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Zimbabwe must adopt Rand says veteran industrialist Mandiwanza

By John Kachembere

Veteran industrialist Anthony Mandiwanza says Zimbabwe must adopt the South African rand as its official currency to help ease the current cash crisis and improve the manufacturing sector’s competitiveness.

Veteran industrialist Anthony Mandiwanza
Veteran industrialist Anthony Mandiwanza

This comes as the country, which adopted a multi-currency system in 2009 dominated by the United States dollar to replace the Zimbabwean dollar rendered worthless by hyperinflation, is facing an acute cash crisis.

Experts attribute the current cash shortages to illicit foreign currency leakages, widening trade deficit and lack of foreign direct investment among other issues. This has forced the government to introduce bond notes to help ease cash shortages.

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Mandiwanza, however, believes that the introduction of bond notes will trigger unhappy memories of 2008 when the country lost half of its gross domestic product to hyperinflation and the majority of people lost their lifetime savings.

“We are coming from a period of crisis in trust and confidence, 2008, our memories are still fresh,” he told the businessdaily in an exclusive interview.

“Now to talk about any currency that brings back bad memories, surely you are asking for too much from men and women whose pension funds, investments and savings disappeared. That is why Zimbabweans are finding it difficult to understand the rationale behind bond notes,” he said.

The long-serving Dairibord Holdings chief executive said a solution to Zimbabwe’s cash crisis lies in adopting a softer currency that is sensitive to the country’s current economic situation.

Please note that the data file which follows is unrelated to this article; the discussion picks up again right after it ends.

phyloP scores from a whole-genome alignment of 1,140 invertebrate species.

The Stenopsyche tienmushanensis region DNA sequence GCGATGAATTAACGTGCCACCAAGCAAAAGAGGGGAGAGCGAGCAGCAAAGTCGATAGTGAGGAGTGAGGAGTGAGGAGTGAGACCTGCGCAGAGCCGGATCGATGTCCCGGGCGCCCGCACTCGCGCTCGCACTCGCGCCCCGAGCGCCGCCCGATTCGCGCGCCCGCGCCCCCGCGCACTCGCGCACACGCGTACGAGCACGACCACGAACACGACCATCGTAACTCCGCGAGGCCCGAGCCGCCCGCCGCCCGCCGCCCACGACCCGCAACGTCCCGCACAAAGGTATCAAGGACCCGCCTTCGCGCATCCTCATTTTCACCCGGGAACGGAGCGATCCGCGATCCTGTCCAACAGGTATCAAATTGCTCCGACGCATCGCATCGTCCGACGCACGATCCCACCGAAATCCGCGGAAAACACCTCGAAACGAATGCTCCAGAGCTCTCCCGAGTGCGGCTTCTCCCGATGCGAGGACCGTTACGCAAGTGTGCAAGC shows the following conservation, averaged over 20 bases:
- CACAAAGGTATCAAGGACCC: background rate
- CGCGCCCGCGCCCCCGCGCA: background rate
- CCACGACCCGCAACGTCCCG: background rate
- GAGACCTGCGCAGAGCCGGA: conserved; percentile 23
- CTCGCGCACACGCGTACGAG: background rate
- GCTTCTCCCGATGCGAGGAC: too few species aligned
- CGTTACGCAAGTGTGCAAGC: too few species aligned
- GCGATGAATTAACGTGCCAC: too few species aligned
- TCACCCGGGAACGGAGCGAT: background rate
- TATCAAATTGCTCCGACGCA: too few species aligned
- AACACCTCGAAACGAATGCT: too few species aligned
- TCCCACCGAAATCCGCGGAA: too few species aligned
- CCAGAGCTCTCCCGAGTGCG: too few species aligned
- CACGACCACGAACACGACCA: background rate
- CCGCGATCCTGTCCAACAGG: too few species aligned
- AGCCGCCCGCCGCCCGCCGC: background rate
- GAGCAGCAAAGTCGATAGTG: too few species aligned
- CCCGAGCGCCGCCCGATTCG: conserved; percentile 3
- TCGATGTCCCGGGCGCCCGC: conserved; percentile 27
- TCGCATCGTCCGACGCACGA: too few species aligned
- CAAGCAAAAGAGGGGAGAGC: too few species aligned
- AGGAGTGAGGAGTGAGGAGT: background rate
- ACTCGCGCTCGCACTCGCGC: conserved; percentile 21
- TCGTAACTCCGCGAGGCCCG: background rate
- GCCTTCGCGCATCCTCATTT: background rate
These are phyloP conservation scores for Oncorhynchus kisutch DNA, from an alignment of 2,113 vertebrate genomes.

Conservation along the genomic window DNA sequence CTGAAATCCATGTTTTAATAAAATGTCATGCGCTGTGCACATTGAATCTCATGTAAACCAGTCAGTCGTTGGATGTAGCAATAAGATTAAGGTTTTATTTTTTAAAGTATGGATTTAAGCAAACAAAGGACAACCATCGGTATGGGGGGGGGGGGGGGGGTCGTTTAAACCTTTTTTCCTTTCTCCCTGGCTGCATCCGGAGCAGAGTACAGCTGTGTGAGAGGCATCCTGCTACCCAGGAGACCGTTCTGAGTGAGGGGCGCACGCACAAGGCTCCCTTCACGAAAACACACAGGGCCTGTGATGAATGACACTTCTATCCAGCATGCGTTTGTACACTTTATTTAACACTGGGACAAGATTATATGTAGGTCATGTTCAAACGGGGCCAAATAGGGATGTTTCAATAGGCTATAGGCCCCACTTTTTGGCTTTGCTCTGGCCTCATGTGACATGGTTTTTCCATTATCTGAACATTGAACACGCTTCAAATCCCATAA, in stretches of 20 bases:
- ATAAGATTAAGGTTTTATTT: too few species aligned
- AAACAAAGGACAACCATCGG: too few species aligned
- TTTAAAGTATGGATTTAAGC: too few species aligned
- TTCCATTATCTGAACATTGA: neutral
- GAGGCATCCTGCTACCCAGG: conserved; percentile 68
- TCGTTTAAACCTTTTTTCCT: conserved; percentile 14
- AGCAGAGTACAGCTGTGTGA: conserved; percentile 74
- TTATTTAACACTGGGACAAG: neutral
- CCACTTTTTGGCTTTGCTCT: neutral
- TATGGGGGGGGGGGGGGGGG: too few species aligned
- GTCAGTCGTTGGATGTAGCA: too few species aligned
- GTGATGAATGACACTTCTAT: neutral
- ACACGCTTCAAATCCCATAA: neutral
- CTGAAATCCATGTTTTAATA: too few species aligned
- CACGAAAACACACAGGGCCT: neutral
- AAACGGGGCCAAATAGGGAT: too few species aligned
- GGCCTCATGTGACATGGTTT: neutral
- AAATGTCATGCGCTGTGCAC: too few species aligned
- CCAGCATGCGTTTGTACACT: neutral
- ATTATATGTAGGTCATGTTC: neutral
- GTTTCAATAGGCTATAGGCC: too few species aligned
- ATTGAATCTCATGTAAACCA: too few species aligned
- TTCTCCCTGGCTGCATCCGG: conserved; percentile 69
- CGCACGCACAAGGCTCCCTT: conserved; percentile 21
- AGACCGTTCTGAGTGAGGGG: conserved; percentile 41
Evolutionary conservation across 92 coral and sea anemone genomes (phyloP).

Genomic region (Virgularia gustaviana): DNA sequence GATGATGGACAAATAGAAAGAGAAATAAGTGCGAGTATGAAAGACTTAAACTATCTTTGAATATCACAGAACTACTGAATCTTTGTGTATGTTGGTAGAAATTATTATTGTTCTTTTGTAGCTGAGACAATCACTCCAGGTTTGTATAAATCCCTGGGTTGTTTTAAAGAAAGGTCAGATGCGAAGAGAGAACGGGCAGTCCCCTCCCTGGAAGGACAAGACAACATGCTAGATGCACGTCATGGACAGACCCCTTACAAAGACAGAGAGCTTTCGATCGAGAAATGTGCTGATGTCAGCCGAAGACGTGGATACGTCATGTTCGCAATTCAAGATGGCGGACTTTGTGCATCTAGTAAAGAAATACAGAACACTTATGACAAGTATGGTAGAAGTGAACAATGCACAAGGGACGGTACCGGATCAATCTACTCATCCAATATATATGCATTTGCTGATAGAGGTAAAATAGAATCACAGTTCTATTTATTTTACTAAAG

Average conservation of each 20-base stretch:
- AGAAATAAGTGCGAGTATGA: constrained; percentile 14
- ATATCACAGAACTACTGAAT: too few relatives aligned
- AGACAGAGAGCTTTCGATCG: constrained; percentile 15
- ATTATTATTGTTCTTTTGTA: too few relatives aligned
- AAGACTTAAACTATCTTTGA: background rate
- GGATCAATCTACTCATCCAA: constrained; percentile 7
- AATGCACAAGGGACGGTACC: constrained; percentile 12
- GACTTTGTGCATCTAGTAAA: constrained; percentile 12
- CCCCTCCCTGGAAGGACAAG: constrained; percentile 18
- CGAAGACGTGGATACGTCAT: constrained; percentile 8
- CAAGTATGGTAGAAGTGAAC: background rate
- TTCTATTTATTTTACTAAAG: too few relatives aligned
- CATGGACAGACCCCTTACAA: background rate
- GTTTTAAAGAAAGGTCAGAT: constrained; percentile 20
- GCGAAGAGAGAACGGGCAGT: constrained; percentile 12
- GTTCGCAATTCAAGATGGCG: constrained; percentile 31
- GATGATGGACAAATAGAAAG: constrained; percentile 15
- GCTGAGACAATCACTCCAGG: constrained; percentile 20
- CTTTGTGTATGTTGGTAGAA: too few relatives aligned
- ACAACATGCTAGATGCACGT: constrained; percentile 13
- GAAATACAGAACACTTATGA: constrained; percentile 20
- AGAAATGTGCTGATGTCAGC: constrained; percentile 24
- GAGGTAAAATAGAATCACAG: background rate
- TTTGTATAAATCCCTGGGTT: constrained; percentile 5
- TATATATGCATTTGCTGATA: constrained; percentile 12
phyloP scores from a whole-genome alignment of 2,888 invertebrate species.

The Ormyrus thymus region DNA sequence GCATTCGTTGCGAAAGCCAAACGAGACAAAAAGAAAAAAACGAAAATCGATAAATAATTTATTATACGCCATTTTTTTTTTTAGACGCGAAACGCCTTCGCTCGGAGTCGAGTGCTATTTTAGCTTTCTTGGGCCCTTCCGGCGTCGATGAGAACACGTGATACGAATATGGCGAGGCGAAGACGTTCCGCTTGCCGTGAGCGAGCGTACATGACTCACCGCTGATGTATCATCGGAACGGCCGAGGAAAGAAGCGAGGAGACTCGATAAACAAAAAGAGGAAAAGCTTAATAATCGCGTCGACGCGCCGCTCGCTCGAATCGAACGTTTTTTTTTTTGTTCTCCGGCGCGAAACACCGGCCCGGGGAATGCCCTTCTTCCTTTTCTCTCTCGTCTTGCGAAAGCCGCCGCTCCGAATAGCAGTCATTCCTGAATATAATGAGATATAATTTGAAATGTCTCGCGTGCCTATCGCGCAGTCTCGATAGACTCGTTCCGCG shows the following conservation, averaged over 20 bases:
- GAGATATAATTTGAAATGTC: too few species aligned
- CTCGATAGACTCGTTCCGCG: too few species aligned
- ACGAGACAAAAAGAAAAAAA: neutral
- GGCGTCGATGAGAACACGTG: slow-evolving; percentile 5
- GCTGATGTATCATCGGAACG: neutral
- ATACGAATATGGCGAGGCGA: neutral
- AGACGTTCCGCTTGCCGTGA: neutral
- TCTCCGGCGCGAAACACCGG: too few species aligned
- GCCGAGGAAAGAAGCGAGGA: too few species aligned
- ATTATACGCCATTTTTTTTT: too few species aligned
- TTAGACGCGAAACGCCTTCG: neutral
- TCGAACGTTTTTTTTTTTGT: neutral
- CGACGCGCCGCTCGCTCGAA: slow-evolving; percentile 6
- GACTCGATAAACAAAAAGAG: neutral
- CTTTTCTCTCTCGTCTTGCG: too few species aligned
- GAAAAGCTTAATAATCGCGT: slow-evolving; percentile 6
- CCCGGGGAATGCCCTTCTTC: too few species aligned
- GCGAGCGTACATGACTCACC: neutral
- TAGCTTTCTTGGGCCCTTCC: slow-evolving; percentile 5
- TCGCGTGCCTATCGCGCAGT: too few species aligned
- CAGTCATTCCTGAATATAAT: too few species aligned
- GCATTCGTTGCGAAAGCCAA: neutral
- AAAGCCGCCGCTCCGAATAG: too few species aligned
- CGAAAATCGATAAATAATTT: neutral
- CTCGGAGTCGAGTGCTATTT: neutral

“For instance, if we are going to use the rand, the cost of government comes down significantly and it will still achieve the same objective of reducing hard currency leakages,” he said.

Mandiwanza — credited for the successful privatisation and subsequent listing of Dairibord — noted that the Zimbabwean economy cannot rise, increase productivity and employment, and reduce imports using a cost structure driven by the United States dollar.

“The United States dollar is an international reserve currency and must sit in the reserve bank as an exchange currency while day-to-day activities are driven by a trade currency which is sensitive to the current environment,” he said.

This comes as calls for randification have intensified since early this year as the country battles to contain a cash crunch that has forced banks to severely limit withdrawals.

The Bankers Association of Zimbabwe recently said adopting the rand could be a masterstroke for the country as it would result in reduced illicit financial inflows which totalled $1,8 billion in 2015 alone.

The bankers noted that rand could also be beneficial to local exporting companies considering that South Africa is Zimbabwe’s largest trading partner with exports to our southern neighbour representing 78 percent of Zimbabwe’s total exports.

On the other hand, the Confederation of Zimbabwe Industries argues that the rand adoption could enhance competitiveness and make cheap imports irrelevant.

However, despite the calls and apparent advantages of rand adoption, Finance minister Patrick Chinamasa said Zimbabwe would stick to a basket of currencies that include the greenback, rand, Botswana pula, the Euro and Chinese yuan.

“There have been calls for the adoption of the South African rand as the transacting currency by many people. The rand remains part and parcel of the multi-currency system and economic players are free to switch to any currency as a way of managing their operations.

“We do not intend to adopt a single currency, but we will continue to bolster the strength of the multi-currency system,” said Chinamasa.

Adoption of the rand would entail seeking official authorisation from the South African central bank. Daily News